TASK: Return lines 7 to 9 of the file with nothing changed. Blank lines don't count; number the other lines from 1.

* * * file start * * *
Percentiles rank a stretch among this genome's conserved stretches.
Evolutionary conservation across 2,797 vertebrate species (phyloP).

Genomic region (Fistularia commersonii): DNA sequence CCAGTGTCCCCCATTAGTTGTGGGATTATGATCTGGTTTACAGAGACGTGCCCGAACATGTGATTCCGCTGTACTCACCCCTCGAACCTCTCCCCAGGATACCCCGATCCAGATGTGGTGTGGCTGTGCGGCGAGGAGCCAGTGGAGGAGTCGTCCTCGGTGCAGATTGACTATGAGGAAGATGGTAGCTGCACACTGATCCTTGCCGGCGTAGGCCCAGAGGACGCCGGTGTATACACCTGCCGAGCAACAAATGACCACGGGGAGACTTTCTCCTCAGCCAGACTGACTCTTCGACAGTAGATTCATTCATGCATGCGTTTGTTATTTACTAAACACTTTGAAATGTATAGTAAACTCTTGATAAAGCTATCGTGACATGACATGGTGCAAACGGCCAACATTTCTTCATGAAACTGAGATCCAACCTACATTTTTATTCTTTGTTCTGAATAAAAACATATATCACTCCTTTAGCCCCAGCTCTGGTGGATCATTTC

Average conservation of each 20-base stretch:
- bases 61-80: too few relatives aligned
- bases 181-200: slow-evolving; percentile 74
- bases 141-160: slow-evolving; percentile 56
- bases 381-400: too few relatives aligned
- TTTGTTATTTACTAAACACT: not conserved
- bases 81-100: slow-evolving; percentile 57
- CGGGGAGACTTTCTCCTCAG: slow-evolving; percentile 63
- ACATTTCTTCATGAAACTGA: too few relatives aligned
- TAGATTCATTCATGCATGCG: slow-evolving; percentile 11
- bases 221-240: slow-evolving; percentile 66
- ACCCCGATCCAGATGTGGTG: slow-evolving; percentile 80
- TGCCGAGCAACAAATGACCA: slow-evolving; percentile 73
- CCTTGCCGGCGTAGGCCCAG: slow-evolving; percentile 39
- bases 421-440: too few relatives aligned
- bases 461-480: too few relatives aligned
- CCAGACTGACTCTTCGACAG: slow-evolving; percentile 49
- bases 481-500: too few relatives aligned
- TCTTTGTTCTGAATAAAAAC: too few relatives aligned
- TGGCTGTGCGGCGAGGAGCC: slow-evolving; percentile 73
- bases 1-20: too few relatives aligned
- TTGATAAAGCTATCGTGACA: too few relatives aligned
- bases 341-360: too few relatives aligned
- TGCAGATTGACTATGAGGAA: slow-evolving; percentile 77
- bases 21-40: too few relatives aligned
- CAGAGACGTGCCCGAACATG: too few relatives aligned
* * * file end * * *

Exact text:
- bases 141-160: slow-evolving; percentile 56
- bases 381-400: too few relatives aligned
- TTTGTTATTTACTAAACACT: not conserved